By default, the taxation of an LLC is called pass-through taxation, which means the profits or losses of the LLC flow through to the members.

Single-member LLCs will, by default, be taxed as a sole proprietorship. The members can also elect to change the taxation to a C-corporation or an S-corporation.

Multi-member LLCs will, by default, be taxed as a partnership. The members can also elect to change the taxation to a C-corporation or an S-corporation.

In general, the difference between being taxed as a corporation and being taxed as a sole proprietorship or partnership the profits and losses are passed to the member’s federal income tax returns based on their percentage of ownership.  As a result, the owner will pay self-employment taxes on all business profits.  As an alternative, electing to be taxed as a corporation allows the members to take a reasonable salary and then pay payroll taxes.  Any remaining profits are distributed and aren’t subject to payroll taxes, resulting in potential tax savings.

Before electing how your LLC will be taxed, consider talking with an accountant to assess which one will be best for you. Some tax elections, such as the C corporation, may be detrimental for some people due to double taxation.

Open an LLC Bank Account

Opening a bank account for your LLC is important for liability protection as the account separates the business’s funds from the member’s personal funds.

Several documents will be needed to open a business bank account, such as:

  • A banking resolution is a document that authorizes the members to open a business bank account on behalf of the LLC.
  • Copies of the original formation paperwork from the state showing the creation of the LLC.
  • Driver’s licenses of the members.
  • Occasionally, the bank will request a Virginia Certificate of Good Standing to prove the LLC is active and in good standing with the state.

Related: How to Open a Business Bank Account for your LLC 

Apply for Business Licenses and Permits

In addition to forming the LLC, there will likely be various business licenses and permits needed before starting the business. Some common registrations include:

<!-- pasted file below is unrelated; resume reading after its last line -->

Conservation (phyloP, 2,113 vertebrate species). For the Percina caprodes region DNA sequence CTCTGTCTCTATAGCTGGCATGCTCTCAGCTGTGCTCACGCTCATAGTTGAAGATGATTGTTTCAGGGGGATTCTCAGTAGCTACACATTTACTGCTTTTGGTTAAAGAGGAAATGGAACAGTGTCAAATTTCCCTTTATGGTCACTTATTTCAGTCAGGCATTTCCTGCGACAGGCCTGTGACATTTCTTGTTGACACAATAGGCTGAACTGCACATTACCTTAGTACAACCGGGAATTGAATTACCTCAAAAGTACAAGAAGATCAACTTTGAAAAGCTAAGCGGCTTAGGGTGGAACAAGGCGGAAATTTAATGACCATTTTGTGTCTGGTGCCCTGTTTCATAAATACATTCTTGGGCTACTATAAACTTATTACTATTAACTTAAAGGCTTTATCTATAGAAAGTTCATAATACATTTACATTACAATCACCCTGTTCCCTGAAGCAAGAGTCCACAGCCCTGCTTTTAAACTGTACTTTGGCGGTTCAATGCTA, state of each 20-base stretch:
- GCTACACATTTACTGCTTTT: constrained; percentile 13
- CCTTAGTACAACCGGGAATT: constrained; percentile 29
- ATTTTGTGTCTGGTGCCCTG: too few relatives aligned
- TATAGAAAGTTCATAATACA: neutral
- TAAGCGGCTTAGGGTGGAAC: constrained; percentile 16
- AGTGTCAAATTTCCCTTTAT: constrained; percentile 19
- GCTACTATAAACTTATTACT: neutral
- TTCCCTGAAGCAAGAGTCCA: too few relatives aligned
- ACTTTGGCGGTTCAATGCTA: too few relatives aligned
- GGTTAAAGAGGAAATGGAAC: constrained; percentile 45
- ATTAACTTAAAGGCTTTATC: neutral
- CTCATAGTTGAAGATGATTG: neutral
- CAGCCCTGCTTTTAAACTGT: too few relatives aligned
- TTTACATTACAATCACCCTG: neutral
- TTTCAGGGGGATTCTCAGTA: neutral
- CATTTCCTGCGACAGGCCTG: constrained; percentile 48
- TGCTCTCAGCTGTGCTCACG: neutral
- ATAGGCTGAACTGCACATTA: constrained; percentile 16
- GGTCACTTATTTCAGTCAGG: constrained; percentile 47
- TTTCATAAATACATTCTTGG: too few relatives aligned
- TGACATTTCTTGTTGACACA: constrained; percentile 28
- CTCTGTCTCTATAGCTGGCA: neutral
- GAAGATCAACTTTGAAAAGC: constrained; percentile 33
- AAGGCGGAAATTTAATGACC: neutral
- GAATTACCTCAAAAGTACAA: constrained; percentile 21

• Business License – Some cities require businesses to obtain licensing before they can start.
  • Professional License – Certain services such as barbershops, accountants, salons, and others must be licensed.
  • Sales Tax Certificate – To sell products and certain services, registration with the Virginia Department of Taxation will be necessary.

Related: What Business Licenses are Needed in Virginia?

Get Business Insurance

Even with the asset protection of the LLC, business insurance is important to protect the business. The most common types of insurance include:

General Liability Insurance – covers damages owed and medical expenses for accidents that happen at your place of business.
Business Property Insurance – replaces damaged, stolen, or lost business property. This includes your physical business location, equipment, supplies, and anything else you used to run your business.
Business Vehicle Insurance – covers company vehicles and may also include coverage for personal vehicles used for business-related activities. Many personal policies won’t cover your vehicle if there is an accident while being used for business purposes.
Workers Compensation Insurance – mandatory in most states if you have employees, this insurance covers medical expenses that occur because of an accident or injury that happens to one of your employees while they’re at work.

Related: 7 Types of Insurance Your Business May Need

File the Annual Registration

Instead of an annual report, LLCs are required to file an annual registration with the Virginia State Corporation Commission.  The annual registration fee is $50 and is due each year on the last day of the month that the LLC was formed.  For example, if the LLC was formed on November 15, 2020, the first annual registration would be due on November 30th, 2021.

If the Annual Registrations aren’t paid by the due date, the Virginia Corporations Commission will assess a $25 penalty to the LLC and eventually dissolution if not paid.

Related: How to File a Virginia LLC Annual Registration